It should be noted that all of these are harder to perform at very slow speeds without the help of momentum, so actually doing them on the bunny slope makes them more revealing of skill level and versatility.

--skating
--railroad tracks
--outside ski turns (carved)
--pivot slips
--flat 360ºs
--ultra slow parallel (thanks @Bad Bob for that one)
 
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I took the day off to rest my feet and recharge my ambitions, today will be a morning drill day with this thread in mind. Thanks everybody!

There was some mention but not a lot of support for dolphin turns to help one manage the humps and bumps of moguls and tree skiing. Are there other drills that focus on those skills? That would be a key element in my progress I believe, that and just working my way slowly into appropriate terrain.
 

KevinF

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I'm no Easterner, but I'll quote @Bob Barnes: "There is no such thing as bad snow. There's good snow, and snow that is good for you..."
Easterners may have a lock on "ice", but I've encountered some pretty atrocious "snow" in all parts of the country. I was skiing with Bob once in Copper in the springtime. He dropped into some bumps and I immediately heard the "coral reef" sound. I had a :eek: expression; to my relief even Bob pulled to a stop after two turns. I figured that even HE was going to side-step out of this mess.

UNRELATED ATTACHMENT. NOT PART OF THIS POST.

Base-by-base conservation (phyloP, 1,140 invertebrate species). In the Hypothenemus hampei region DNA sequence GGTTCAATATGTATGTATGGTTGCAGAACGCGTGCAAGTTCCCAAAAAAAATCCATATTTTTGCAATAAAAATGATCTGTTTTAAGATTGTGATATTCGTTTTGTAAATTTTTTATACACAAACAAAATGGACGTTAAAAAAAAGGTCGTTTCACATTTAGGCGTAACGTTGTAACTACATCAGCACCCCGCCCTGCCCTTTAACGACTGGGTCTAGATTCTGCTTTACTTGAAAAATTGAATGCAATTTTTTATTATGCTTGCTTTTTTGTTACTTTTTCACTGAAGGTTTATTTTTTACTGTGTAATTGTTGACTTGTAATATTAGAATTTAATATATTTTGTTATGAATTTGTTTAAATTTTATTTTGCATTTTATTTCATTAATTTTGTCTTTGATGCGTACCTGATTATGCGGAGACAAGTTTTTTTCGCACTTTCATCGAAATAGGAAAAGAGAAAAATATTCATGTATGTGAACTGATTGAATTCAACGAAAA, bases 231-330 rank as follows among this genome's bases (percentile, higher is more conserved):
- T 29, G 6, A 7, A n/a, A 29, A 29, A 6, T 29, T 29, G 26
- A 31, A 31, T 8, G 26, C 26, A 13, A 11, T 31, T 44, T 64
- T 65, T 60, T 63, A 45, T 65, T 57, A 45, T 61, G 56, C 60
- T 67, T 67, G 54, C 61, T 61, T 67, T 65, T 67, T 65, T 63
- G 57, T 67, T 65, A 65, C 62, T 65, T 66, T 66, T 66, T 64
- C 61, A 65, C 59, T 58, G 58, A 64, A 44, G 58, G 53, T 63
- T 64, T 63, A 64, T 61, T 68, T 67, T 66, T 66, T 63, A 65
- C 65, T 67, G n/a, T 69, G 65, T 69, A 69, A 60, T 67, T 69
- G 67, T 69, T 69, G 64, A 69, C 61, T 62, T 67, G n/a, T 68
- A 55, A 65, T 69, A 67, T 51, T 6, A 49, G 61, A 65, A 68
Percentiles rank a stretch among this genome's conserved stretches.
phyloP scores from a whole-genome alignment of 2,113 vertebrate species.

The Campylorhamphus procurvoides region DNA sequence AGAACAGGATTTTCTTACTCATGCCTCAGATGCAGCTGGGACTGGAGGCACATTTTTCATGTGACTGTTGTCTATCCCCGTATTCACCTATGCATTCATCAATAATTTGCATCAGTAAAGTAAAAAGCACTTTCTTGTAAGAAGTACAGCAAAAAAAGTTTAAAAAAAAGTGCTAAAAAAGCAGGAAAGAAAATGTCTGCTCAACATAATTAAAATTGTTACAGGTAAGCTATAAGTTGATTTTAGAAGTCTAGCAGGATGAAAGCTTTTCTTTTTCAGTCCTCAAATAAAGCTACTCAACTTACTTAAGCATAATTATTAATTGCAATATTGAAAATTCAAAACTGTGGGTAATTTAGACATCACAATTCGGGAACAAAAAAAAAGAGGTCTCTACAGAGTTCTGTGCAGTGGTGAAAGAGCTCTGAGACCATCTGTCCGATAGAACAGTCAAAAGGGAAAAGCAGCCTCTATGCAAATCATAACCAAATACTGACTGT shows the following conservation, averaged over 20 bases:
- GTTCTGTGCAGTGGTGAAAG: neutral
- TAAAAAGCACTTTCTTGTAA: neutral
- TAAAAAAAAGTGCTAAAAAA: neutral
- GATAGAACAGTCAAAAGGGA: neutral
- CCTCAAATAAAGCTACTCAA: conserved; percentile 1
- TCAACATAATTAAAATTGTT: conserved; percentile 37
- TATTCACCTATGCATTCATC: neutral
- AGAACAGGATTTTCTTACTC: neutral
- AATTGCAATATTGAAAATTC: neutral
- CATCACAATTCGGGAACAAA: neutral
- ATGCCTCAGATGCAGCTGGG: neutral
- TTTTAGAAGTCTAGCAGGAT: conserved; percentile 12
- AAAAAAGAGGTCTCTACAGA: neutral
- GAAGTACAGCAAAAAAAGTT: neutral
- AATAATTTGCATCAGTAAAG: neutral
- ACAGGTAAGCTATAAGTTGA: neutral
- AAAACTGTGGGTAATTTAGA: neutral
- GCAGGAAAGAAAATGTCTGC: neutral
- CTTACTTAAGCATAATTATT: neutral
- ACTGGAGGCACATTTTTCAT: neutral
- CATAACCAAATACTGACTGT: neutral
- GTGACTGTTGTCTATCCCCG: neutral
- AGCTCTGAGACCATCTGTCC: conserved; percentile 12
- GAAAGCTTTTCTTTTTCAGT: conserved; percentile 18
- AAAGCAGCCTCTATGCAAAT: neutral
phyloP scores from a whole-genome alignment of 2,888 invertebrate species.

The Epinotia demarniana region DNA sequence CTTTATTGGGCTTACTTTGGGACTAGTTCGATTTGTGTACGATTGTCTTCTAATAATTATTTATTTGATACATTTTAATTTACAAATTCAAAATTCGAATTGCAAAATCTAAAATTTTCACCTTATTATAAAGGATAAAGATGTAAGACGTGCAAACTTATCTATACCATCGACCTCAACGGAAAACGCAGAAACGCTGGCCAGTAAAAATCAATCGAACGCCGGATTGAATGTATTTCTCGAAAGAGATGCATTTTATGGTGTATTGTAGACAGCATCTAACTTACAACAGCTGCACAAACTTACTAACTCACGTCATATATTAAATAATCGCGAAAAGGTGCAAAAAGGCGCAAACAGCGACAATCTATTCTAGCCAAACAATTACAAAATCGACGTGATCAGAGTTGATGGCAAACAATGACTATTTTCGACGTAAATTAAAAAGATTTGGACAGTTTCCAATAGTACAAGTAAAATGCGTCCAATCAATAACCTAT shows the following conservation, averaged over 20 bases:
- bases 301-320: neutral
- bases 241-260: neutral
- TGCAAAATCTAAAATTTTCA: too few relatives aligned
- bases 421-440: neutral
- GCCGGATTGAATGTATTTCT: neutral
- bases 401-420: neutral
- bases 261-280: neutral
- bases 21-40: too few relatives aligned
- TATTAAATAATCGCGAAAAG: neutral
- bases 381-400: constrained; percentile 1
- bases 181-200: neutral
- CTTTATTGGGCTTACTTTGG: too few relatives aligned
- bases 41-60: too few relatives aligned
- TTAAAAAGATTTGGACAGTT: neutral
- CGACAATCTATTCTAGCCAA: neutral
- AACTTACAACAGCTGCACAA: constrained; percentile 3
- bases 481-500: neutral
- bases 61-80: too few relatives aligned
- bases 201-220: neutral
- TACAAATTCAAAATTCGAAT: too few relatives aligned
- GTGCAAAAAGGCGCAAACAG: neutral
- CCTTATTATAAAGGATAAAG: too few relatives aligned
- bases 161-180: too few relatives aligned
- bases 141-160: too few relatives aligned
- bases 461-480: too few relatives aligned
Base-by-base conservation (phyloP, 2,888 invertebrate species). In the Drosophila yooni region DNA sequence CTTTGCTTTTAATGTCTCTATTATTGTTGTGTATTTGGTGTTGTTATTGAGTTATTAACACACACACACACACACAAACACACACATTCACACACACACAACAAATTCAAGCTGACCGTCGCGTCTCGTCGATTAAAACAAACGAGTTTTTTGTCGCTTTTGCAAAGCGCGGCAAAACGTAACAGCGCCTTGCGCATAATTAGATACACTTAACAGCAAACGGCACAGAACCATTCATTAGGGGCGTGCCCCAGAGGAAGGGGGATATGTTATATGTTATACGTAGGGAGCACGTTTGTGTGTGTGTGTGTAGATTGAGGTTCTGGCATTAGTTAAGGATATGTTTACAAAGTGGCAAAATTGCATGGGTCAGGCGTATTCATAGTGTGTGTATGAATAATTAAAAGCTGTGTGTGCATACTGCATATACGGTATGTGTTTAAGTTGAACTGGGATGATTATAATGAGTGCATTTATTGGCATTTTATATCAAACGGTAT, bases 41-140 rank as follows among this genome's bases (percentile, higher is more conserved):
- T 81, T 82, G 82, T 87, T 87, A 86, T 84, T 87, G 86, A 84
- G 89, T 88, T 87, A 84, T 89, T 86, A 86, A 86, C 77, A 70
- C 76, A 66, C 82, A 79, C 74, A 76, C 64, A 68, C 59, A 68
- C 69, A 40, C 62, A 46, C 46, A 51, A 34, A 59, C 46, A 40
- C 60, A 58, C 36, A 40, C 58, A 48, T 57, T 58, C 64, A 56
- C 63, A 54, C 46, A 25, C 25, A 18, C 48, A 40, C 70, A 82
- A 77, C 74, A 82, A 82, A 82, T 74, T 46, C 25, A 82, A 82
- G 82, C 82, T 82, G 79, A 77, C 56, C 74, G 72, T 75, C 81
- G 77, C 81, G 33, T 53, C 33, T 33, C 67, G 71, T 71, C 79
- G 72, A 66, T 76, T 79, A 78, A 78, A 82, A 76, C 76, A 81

Instead Bob looks back at me and exclaims "THIS IS GONNA BE SO UNBELIEVABLY GOOD FOR YOU!" and skied down. :nono: Yes, I followed with substantially poorer form that he exhibited.

I'd agree with Bob's statement, but add this: "the snow that is good for you is not really good fun".
I have to agree, but the "good for you" conditions do tend to lead to good stories though.
 

mdf

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"coral reef" sound. I had a :eek: expression; to my relief even Bob pulled to a stop after two turns. I figured that even HE was going to side-step out of this mess.

Instead Bob looks back at me and exclaims "THIS IS GONNA BE SO UNBELIEVABLY GOOD FOR YOU!" and skied down. :nono:
A couple years ago the Ministry had a lot of fun in the coral reef field where you swing wide to skier's left as you enter Zuma at A-Basin. "Think it's softened up yet?" "Dunno, let's go see." "Nope, still horrible."
Loose knees help suck up the chatter. Extra wide arms with the poles held wide add stability (that practicing-for-level-3 look).
 

Kneale Brownson

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We have a bit of list inflation going on here but I like the answers. The white pass turn is the only one I don't have in my toolbox. I've heard all the explanations as to why I should learn them but I still don't have an intuitive grasp as to why they are so important to a sport that focuses on the big toe edge of the outside ski. Maybe if I spent a week mastering them I would come to a better understanding.
Do you know what tracer turns are? They're turns in each direction on the same ski with the other one just touching the snow throughout. They'll get you on your way to doing WP turns.